LinkedIn is a really cool platform when it comes to job search—or looking for your next step in your career, whatever. But what can you do when the site lacks a couple of vital features, and therefore it just wastes your time unnecessarily? Plus, how can you make sure that you have seen all the potentially interesting job offers when there are a couple of hundreds of positions available in your region?
Reading through hundreds of job offers?
Yes, I might be in a unique situation, where many circumstances just do not matter that much, so perhaps I keep more on my radar and browse through more adverts than an ordinary—or a casual job hunter. And this is where my problem is rooted: it is just too cumbersome to regularly check new job adverts on LinkedIn. Imagine that you have to enter many keywords one by one, then enter the location, set the desired distance radius, sort them by the date and start scrolling through the list, click each job offer which might seem interesting—judged by the search result page excerpt. Usually, you end up checking many ads you have already seen, again and again.
Save button for Job offers is just not enough
The whole process could be much easier with a simple feature like a button next to the Save/Unsave button with the text ”That’s not for me” or simply “Hide”. Luckily, I can quickly write a script with a web automation software to implement some of the missing functions of LinkedIN—or any other web site. However, the vast majority of ZennoPoster or Ubot Studio users are using these pieces of software to build bots which scrape a considerable amount of information from LinkedIn (something that LinkedIn hates and tries to prevent as much as possible), but you can use these tools for legitimate purposes too: to hack together something which provides you with the missing features.
It will not work with Ubot Studio alone
Ubot Studio has a nice feature I needed. It allows you to combine a web browser window with an additional user interface for data input, therefore I had initially started to implement this simple script in Ubot. Unfortunately, again I found some very basic obstacles which prevented me from building anything usable. <rant begins> To be honest, Ubot is just the least stable piece of software I have ever seen. If you take into consideration its price too, I think Ubot could be nominated for the title of the most time and money wasting application ever. I have already wasted so much time because of its frequent crashes, inability to deal with certain types of websites, unpredictable behavior, etc., that I always regret when I pay for an upgrade again. As I mentioned there are only two features why I still keep on struggling with this tool: the additional user interface and the ability to easily compile standalone .exe files for the bots. All in all, if I logged in to LinkedIN, Ubot just could not detect anything on the web page loaded, and tech support had no solution for that either — which is a shame and gives me the feeling that something is just screwed up with this tool from the ground up. <rant ends>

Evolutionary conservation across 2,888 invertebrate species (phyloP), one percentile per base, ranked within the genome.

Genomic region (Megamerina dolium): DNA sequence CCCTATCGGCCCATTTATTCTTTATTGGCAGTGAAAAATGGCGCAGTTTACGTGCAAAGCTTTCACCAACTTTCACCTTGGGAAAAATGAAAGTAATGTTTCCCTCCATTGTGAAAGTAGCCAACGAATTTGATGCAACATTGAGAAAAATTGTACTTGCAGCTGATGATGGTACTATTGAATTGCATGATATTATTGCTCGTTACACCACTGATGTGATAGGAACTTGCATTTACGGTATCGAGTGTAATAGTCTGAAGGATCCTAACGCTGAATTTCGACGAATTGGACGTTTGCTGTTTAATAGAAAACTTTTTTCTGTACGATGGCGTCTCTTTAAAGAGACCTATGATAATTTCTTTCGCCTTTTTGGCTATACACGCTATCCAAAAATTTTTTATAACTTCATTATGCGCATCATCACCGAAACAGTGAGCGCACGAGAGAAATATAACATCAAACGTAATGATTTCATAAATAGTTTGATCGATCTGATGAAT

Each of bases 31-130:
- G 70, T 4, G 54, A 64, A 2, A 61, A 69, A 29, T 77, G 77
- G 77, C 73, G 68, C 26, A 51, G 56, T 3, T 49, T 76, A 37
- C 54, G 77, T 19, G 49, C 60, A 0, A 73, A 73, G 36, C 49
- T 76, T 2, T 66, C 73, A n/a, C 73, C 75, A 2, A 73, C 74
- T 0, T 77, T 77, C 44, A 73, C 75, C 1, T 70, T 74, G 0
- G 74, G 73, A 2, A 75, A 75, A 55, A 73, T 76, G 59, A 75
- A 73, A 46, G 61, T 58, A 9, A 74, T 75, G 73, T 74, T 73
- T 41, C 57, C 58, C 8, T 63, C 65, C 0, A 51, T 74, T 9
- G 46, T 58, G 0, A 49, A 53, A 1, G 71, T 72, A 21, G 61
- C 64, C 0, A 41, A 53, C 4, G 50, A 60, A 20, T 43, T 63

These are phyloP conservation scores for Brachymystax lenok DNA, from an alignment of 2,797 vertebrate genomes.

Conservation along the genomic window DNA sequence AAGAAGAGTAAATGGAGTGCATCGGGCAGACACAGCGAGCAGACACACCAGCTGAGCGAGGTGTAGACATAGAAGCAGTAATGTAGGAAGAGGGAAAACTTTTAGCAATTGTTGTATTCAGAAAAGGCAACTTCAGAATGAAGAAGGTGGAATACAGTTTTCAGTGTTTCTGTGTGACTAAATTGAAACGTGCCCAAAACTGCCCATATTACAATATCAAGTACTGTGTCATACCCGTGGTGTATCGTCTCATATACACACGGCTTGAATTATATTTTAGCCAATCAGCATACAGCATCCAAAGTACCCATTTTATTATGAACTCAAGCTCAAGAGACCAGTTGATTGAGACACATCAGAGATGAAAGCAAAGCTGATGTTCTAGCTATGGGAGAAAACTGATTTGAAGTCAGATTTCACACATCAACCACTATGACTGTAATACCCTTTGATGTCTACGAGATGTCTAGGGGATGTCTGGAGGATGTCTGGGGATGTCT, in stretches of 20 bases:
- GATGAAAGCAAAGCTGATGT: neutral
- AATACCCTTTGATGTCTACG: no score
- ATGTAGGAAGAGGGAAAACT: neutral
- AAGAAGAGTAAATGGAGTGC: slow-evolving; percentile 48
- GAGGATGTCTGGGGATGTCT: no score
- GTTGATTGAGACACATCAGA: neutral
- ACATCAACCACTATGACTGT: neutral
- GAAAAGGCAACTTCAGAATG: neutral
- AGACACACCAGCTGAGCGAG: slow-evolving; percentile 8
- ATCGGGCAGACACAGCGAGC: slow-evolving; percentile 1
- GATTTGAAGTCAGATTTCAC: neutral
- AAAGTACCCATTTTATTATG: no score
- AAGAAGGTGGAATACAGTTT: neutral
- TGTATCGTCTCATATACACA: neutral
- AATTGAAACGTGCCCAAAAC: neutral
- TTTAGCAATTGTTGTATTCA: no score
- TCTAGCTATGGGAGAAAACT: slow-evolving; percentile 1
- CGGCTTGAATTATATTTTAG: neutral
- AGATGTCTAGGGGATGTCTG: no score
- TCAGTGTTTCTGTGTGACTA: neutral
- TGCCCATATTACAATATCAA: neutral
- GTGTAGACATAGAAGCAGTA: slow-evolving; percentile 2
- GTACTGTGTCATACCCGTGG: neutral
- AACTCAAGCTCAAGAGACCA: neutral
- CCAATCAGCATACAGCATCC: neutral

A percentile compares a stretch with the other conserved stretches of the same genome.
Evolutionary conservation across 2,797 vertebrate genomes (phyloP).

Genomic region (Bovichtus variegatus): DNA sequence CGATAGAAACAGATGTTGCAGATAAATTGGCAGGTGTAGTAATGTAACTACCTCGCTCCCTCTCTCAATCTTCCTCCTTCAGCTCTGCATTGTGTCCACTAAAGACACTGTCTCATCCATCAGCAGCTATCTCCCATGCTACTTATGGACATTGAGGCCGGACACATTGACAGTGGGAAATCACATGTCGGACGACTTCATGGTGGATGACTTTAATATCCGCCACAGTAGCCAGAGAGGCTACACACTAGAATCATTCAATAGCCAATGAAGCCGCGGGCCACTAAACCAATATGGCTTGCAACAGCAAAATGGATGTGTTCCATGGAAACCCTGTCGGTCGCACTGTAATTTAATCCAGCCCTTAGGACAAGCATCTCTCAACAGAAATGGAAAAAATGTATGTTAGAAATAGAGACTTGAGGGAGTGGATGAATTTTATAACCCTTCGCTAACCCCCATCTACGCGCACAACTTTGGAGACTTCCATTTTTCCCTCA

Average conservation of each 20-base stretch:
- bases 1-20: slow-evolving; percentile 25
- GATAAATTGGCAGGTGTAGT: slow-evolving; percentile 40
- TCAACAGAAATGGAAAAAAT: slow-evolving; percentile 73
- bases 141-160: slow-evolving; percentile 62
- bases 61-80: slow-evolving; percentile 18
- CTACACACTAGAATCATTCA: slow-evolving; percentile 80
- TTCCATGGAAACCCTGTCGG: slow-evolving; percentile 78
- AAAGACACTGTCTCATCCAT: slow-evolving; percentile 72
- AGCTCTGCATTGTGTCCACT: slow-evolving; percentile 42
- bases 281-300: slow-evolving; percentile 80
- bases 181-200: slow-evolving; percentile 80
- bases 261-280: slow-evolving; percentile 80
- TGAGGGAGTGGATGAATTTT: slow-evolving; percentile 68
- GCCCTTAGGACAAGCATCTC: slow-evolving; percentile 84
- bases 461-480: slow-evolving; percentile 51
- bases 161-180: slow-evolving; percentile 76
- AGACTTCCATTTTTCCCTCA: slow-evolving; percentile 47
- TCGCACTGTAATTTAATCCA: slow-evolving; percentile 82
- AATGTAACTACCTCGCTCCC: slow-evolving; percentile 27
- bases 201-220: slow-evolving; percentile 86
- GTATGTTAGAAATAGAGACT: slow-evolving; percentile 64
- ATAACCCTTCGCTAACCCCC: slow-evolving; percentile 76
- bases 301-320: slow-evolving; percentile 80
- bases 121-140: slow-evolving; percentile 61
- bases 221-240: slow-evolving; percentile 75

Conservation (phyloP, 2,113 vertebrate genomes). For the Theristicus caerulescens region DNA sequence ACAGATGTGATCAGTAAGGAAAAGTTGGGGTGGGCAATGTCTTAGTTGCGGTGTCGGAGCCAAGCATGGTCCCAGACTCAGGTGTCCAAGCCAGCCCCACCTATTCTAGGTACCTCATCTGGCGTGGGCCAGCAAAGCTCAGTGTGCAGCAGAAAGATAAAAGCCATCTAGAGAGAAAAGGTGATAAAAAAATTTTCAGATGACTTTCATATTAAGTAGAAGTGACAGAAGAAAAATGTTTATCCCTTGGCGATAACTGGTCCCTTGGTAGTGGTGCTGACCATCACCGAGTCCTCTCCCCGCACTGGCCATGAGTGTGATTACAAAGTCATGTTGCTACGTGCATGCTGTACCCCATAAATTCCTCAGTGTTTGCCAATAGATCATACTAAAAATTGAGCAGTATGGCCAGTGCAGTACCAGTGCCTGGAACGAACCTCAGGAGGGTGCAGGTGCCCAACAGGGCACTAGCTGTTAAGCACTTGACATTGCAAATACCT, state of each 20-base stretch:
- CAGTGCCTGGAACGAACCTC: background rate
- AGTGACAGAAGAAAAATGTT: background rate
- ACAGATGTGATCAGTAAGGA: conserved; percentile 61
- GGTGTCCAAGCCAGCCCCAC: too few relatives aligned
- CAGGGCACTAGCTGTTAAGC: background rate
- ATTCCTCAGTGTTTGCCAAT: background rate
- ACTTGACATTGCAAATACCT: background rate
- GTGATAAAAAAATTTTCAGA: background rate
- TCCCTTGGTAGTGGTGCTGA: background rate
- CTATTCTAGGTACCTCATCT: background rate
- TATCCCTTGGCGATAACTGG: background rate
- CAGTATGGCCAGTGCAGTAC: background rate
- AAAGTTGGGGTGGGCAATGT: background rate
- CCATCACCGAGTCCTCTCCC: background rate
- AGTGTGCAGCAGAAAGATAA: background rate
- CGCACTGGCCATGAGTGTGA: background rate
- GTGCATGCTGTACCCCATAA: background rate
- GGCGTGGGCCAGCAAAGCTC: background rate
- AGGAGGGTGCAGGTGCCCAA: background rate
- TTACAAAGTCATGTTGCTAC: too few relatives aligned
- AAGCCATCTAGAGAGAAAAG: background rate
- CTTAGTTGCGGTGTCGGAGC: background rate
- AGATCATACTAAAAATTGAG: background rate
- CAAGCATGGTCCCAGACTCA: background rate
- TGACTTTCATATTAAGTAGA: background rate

Let’s write two scripts then!
Step #2 – back to Ubot Studio!
Now, I have a URL list of all the job offers which have certain chance to be promising for me. The next step is to read through them as quickly as possible—we are talking about hundreds of job offers. Sometimes there are many false positives: for instance, if a recruiter company includes phrases like ”visit our Facebook page”, in each of their job descriptions, then the fact that I am looking for Facebook-related jobs with the ”facebook” keyword just makes everything much more difficult. In addition to that, I could find a couple of interesting job offers which did not match any of the specific keywords like ”online marketing”, only the very generic ones like ”marketing”.
I have already had similar, very simple bots written in Ubot for going through a long list of URLs to add feedback to every loaded web page and save back the URLs with the manually added data. (Think about quickly tagging or writing titles for hundreds of products in a web shop while understanding what those products are really about.) So I just quickly modified an older script. It just loads one job offer page, waits until I click an appropriate check box: either ”Interesting” or ”Delete, and then it automatically loads the next web page while administering the process by adding the URL to the list of URLs already checked plus to the list of interesting job adverts if I clicked the corresponding box. With this method I could so quickly go through hundreds of job offers that once LinkedIn thought I am a bot (as I was logged in, since I also wanted to save some of the interesting jobs), and practically did not let me do anything without solving those silly captchas again about cars, roads and road signs, so I had to give up using LinkedIn for a day or so.
For someone who cannot just that quickly write web automation scripts, it might not have been worth setting up an automation hack for this case, but for me, I think it was worth it. On one hand, I guess the fact that I don’t speak Dutch (yet) will make my job hunting a little bit longer than the average, so it will save a lot of time for me. On the other hand by reading through so many job descriptions, now I have a better understanding of what kind of jobs are available in The Hage area.